National Living Wage – too far, or not far enough for retailers?
In his July 2015 budget, Mr Osborne announced that with effect from April 2016, a premium will be added on to the 'National Minimum Wage' (NMW) for all workers aged 25 and over.
This premium termed the 'National living Wage' (NLW), will give an effective pay rise of 50 pence per hour to every UK adult worker aged 25 and over who receives NMW and will take that worker's rate of pay to £7.20 per hour.
Workers aged 21-24 will continue to receive NMW and will not be entitled to the NLW premium.
Following his budget announcement, commentators have suggested that Mr Osborne is seeking to make political capital out of successes made by the independent 'Living Wage Foundation', which at the time of Mr Osborne's announcement advocated employers pay all their staff and contractors an hourly 'Living Wage' (LW) of £9.15 in London and £7.85 in the rest of the UK
Retailers will be very much aware of the press attention and publicity that was generated in September 2015 when Lidl publically announced that all of its staff would be paid a minimum of £9.35 per hour in London and £8.20 in the rest of England, Scotland and Wales. In other words, at that time, more than NLW and LW.
Lidl's competitors were of course quick to point out that although Lidl's headline basic rate might look impressive, it is important to consider the full package of benefits on offer by an employer and not simply the headline basic rate: In any case, Lidl sent out a powerful and positive message to the retail world with its announcement.
The minimum level at which staff should be paid once again came sharply back into focus at the beginning of November 2015, with the Living Wage Foundation announcing a further increase to the recommended LW to £9.40 an hour in London and £8.25 per hour in other parts of the UK.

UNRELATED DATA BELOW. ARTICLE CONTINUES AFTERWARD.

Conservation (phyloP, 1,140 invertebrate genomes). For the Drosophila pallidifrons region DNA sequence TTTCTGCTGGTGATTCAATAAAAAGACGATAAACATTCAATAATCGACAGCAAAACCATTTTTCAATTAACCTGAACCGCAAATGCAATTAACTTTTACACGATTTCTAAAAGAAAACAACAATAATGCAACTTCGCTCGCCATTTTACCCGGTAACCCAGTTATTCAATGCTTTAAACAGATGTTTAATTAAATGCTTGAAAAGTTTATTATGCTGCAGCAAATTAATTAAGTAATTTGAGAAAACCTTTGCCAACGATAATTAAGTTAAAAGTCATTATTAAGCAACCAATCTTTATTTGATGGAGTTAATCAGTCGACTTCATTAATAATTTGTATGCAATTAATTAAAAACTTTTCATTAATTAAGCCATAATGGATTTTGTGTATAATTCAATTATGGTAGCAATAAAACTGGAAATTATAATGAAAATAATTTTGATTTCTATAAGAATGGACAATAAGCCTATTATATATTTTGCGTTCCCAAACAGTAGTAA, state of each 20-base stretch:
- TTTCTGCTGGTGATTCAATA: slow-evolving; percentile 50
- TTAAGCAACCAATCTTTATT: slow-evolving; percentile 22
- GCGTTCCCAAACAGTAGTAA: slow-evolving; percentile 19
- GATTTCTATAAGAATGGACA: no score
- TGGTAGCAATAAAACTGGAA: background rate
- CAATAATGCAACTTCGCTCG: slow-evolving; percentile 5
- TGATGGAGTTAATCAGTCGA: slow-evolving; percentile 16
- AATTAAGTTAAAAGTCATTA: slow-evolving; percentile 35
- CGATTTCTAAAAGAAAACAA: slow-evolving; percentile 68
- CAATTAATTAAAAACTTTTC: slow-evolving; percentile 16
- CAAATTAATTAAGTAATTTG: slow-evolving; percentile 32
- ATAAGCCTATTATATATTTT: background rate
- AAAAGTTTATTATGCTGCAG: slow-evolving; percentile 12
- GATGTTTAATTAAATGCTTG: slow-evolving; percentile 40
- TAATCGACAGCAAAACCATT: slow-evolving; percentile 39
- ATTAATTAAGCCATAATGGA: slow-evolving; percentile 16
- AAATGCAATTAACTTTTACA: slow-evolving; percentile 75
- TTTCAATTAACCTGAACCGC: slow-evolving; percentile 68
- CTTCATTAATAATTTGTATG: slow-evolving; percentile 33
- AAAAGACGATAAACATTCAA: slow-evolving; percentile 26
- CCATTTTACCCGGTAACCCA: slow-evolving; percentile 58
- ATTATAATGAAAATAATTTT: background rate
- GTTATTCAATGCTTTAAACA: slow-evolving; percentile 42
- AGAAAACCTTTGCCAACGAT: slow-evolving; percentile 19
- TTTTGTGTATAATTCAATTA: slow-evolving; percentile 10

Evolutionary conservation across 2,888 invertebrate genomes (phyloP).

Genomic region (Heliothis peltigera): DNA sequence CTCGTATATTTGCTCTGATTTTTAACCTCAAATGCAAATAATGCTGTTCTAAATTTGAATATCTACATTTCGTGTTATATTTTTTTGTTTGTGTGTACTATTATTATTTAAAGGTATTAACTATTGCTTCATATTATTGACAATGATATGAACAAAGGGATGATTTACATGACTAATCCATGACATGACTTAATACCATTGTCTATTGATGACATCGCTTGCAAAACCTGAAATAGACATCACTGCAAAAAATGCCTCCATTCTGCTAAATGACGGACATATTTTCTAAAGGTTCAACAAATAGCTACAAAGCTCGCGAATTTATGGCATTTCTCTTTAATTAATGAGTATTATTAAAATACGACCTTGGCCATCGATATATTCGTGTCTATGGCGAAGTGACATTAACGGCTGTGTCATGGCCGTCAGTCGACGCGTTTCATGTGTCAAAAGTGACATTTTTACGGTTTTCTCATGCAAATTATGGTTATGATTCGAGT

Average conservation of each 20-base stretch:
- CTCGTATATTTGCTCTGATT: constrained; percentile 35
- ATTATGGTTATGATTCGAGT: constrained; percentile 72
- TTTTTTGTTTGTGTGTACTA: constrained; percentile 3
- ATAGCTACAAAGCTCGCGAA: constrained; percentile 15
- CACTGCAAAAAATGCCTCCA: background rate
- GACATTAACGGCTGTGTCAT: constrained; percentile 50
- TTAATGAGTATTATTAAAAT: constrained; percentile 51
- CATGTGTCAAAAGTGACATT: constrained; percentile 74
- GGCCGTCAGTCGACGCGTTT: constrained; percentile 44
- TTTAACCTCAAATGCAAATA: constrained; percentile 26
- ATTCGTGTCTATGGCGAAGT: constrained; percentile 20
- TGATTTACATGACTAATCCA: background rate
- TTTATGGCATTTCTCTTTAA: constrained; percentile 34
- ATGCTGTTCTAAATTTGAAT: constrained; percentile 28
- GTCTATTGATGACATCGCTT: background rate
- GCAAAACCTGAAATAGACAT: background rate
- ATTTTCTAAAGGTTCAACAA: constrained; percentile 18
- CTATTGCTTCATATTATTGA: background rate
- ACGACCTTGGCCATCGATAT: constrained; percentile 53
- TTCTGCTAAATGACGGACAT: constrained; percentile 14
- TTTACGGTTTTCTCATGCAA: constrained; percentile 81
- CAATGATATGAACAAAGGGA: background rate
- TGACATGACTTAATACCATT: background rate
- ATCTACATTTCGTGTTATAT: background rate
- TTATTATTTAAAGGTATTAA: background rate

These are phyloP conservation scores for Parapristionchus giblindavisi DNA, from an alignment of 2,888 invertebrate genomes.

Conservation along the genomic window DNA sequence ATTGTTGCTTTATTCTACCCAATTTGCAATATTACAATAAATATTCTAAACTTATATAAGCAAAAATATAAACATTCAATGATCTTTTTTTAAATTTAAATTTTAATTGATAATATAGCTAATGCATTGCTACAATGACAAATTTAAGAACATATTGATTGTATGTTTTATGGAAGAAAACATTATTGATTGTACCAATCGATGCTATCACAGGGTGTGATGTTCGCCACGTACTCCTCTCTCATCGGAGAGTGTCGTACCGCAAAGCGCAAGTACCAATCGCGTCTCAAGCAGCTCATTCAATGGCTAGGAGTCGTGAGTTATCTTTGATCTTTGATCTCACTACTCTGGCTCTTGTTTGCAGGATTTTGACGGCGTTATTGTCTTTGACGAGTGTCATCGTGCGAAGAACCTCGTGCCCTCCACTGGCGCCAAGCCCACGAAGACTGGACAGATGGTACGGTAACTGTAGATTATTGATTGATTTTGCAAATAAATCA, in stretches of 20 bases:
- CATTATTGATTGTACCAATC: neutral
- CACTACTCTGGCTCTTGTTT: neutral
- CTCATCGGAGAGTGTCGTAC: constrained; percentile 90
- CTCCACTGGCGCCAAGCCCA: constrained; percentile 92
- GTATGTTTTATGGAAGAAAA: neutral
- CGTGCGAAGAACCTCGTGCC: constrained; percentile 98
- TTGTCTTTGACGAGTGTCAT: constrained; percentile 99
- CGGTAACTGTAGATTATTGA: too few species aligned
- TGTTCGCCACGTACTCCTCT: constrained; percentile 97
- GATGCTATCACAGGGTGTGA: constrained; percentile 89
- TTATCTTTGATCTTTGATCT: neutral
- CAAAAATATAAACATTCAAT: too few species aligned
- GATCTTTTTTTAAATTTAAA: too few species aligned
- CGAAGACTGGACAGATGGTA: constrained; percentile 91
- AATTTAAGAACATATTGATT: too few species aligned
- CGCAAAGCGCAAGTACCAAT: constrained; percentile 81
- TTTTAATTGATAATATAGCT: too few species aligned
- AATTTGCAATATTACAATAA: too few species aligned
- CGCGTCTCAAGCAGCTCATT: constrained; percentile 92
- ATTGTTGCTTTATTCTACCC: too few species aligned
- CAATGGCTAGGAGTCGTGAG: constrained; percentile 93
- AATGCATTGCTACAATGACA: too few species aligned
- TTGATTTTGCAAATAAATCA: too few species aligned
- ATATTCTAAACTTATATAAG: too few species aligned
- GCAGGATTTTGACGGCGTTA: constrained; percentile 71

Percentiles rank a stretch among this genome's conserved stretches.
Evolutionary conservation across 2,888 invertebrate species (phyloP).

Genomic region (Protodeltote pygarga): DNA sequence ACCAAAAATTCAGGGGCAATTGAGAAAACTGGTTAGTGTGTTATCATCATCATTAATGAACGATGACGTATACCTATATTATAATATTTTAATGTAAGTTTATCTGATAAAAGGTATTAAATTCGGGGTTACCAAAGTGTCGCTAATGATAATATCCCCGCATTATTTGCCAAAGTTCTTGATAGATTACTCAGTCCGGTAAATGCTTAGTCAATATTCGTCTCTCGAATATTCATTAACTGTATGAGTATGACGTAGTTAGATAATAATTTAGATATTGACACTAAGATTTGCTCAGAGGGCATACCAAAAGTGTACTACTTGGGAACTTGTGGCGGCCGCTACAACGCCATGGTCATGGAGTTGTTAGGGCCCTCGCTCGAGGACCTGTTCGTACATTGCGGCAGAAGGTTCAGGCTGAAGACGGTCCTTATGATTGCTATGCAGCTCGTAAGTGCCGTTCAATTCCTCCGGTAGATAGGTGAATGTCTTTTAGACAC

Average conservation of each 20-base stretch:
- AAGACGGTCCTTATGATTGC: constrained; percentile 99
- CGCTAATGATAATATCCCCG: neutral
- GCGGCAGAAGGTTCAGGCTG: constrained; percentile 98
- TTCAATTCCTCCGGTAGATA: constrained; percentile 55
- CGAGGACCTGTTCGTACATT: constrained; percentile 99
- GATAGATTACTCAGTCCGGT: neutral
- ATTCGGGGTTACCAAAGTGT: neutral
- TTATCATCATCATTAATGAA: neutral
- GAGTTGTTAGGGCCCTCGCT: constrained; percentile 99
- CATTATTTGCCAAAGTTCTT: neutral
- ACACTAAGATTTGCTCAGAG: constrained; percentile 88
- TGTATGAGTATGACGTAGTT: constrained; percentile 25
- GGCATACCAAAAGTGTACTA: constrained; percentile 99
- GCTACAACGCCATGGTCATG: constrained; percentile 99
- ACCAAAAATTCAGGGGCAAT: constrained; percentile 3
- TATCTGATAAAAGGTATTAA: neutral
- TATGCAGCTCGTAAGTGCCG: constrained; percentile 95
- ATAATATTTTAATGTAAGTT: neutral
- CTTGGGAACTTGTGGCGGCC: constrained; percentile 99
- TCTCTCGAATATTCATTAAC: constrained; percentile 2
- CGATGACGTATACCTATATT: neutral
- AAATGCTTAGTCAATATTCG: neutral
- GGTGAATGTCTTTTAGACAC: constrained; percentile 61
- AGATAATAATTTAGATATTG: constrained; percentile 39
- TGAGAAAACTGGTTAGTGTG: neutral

Whereas it remains open to retailers to consider whether they wish to become an accredited partner of the Living Wage Foundation and pay a living wage, payment of NLW from April 2016 will not be voluntary.
Any employer that fails to keep appropriate pay records, fails to pay its workers NMW, dismisses and / or treats workers to their detriment for matters associated with NMW, can face criminal prosecution, public naming and shaming, as well as possible claims from aggrieved workers in the County Court or Employment Tribunals.
Right or wrong, the introduction of NLW in April 2016 will take the governments stated policy objectives one step closer: "The government wants to move from a low wage, high tax, high welfare society to a higher wage, lower tax, lower welfare society" - Department for Business Innovation & Skills (BIS), Policy Paper, National living Wage (NLW), 24 August 2015.